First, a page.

Strasburg Re-Signs with Nats, Sticks It to Free Agency
Stephen Strasburg is one of the most interesting pitchers in baseball.
Before the dude even threw a pitch in the majors, people were hyping him as an once-in-a-lifetime pitcher.
Strasburg’s debut in 2010 seemingly confirmed this flavor-of-the-times notion, as he fanned 14 batters in his first start against the Pittsburgh Pirates.
Unfortunately for the Nats' chucker, his debut season was cut short by a number of injuries, the final of which would result in Tommy John surgery.
Dude wouldn't return until late 2011, when he post a 1-1 record and a 1.50 ERA in the five games he started in his short season.
2012, however, would prove to be Strasburg’s real coming out party.
In his first -- and thus far only -- All-Star season, he went 15-6, posting 197 strikeouts and an ERA of 3.16.
This being his first full season after Tommy John, Washington shut down Strasburg for the post-season, a move which might have cost them a shot at a prolonged run.
2013 was a rather mediocre year for Strasburg, but 2014 would see him lead the league in strikeouts with 242.
Last year, much like the Nationals themselves, dude was a major disappointment as injuries hampered him all season long.
This is his final season under contract with the Nationals. Though he's battled with injuries throughout his career, Strasburg was on course by far to be the top free agent in the starting pitcher aisle of the next free agency feeding frenzy.
Strasburg’s campaign to date the season -- a 5-0 record with a 2.76 ERA and 58 strikeouts -- was setting the stage for the Godzilla of contracts this coming winter.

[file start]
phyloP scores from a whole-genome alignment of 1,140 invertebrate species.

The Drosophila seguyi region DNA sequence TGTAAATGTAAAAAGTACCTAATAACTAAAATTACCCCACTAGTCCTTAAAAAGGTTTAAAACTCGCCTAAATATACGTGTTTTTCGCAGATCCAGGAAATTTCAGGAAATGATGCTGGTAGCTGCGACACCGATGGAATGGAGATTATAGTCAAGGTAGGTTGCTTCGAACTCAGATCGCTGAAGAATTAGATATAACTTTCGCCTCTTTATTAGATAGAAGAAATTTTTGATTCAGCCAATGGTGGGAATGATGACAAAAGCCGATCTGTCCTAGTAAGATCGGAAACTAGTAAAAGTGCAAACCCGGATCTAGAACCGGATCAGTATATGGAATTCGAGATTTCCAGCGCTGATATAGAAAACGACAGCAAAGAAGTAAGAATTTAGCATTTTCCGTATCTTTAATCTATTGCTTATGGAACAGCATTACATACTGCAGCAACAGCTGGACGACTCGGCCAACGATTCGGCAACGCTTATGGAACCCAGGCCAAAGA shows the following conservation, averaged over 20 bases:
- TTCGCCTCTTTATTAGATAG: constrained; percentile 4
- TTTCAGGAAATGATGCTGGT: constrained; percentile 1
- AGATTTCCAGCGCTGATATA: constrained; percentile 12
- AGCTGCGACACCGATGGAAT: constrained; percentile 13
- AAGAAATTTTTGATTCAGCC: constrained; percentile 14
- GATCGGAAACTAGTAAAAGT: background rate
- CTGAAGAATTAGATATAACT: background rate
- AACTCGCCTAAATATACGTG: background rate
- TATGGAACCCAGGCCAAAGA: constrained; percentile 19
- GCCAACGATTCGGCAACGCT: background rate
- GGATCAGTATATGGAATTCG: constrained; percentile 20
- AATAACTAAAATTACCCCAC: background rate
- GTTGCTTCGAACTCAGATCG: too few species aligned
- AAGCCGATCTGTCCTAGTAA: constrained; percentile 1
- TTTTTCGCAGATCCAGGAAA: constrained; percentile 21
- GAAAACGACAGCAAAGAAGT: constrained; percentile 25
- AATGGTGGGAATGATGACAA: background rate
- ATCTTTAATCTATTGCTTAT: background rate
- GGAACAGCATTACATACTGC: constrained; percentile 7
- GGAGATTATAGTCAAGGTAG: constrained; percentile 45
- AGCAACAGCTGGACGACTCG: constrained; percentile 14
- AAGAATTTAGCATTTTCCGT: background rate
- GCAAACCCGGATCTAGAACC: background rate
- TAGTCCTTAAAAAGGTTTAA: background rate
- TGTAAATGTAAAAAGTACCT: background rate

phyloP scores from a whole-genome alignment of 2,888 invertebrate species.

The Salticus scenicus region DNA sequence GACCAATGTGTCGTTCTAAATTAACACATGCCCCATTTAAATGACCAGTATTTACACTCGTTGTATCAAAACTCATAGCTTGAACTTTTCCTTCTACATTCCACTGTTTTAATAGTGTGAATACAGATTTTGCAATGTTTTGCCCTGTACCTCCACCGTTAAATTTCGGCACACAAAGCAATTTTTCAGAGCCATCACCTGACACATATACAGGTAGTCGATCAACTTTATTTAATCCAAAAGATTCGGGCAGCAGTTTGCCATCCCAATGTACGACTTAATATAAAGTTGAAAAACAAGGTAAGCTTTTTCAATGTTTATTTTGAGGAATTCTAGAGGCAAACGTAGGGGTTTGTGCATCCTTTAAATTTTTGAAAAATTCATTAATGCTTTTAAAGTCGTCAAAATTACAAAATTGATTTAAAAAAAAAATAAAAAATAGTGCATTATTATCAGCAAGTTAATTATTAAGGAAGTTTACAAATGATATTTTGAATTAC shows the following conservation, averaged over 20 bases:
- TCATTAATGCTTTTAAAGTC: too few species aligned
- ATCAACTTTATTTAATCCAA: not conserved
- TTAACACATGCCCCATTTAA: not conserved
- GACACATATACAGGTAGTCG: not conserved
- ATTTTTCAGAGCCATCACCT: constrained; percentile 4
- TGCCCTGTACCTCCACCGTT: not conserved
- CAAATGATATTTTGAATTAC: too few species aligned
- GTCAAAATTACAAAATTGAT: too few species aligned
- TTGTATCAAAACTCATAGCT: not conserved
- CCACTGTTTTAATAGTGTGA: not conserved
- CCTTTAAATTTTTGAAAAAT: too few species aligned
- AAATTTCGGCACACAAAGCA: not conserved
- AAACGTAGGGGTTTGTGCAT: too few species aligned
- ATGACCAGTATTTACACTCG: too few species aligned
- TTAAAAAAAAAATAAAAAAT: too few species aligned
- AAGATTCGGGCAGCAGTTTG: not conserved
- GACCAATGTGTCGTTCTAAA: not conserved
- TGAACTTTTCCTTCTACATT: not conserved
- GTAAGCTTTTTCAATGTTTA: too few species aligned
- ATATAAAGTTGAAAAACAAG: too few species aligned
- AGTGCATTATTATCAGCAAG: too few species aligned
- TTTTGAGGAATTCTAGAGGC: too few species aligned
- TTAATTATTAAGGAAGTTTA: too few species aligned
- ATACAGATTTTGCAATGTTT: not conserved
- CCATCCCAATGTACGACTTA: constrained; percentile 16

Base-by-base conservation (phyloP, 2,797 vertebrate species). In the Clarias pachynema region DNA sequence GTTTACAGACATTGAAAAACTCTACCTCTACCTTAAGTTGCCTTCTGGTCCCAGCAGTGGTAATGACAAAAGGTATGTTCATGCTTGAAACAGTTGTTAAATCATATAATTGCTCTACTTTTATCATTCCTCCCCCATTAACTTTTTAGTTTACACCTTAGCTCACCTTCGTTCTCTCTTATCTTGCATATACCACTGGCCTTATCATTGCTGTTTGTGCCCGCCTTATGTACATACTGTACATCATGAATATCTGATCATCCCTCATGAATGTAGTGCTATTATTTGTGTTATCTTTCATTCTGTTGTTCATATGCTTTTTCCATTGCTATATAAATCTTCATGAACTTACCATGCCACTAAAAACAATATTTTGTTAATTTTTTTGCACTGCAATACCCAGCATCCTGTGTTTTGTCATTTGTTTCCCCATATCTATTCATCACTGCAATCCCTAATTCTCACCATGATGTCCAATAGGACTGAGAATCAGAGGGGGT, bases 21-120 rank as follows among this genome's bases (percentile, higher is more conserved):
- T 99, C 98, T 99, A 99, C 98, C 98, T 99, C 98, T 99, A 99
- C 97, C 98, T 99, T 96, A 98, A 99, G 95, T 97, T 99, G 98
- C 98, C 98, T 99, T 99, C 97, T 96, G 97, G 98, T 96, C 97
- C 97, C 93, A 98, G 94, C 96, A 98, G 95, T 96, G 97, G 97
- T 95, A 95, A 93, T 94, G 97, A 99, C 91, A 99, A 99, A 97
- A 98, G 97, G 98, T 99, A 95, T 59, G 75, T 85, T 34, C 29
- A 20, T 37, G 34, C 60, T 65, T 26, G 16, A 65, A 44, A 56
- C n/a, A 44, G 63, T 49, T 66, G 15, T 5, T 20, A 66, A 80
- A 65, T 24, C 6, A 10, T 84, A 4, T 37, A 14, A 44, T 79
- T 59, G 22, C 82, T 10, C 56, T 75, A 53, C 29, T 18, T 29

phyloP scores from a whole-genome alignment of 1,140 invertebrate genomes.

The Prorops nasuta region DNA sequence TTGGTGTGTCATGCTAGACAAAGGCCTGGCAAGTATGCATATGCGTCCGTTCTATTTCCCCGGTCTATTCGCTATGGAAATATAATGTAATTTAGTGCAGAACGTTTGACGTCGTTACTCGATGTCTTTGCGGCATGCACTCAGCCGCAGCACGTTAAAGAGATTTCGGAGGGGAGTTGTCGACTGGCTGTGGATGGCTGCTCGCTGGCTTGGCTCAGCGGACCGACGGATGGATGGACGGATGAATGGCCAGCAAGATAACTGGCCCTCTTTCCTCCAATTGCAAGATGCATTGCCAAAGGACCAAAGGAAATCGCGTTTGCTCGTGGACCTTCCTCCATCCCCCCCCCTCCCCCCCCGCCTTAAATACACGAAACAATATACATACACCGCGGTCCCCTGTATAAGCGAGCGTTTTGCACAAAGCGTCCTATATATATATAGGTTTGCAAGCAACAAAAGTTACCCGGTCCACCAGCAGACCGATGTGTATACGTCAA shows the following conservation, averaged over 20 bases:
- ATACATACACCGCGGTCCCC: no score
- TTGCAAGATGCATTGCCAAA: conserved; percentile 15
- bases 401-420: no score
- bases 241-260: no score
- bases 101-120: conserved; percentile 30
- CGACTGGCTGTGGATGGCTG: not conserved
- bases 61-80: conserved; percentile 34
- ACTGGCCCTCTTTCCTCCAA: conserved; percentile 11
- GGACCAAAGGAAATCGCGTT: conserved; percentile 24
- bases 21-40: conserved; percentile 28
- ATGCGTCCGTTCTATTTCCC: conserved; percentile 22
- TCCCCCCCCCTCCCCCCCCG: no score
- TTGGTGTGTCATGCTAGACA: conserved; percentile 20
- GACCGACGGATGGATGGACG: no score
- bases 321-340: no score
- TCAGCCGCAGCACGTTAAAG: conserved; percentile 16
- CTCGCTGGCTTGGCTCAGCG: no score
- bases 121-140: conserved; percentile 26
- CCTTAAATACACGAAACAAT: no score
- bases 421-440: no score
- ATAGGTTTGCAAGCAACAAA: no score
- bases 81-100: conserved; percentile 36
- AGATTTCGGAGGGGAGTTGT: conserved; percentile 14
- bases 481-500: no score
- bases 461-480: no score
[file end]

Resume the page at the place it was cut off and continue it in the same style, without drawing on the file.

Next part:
That's why it was so surprising when -- during a last night's nationally televised game he was starting -- news broke that Strasburg had signed a 7-year, $175million extension with the Nats.
No doubt his great-great-great-great-grandchildren will be eternally grateful, but this definitely comes across as odd, considering the weak SP market this offseason.
Even if Strasburg wanted to remain a Nat beyond this season, he could've used a team like the Yankees to up his current team’s offer.
Then again, a dude with a checkered injury past may be wise to take the money now, less he have another major injury.
The Nationals can only hope that this is a discount for Strasburg's services.
Best-case scenario, the chucker becomes a perennial strikeout-champion contender and a key part in a veritable plethora of playoff runs.
Worst case, Strasburg never shakes the injury bug and becomes an expensive mantel piece on the DL.
It's definitely a roll of the financial dice, but this signing does raise one major question:
With all that dosh tied up in Strasburg and Max Scherzer, how much will the Nats have left to spend when Bryce Harper’s free agent clock starts ticking?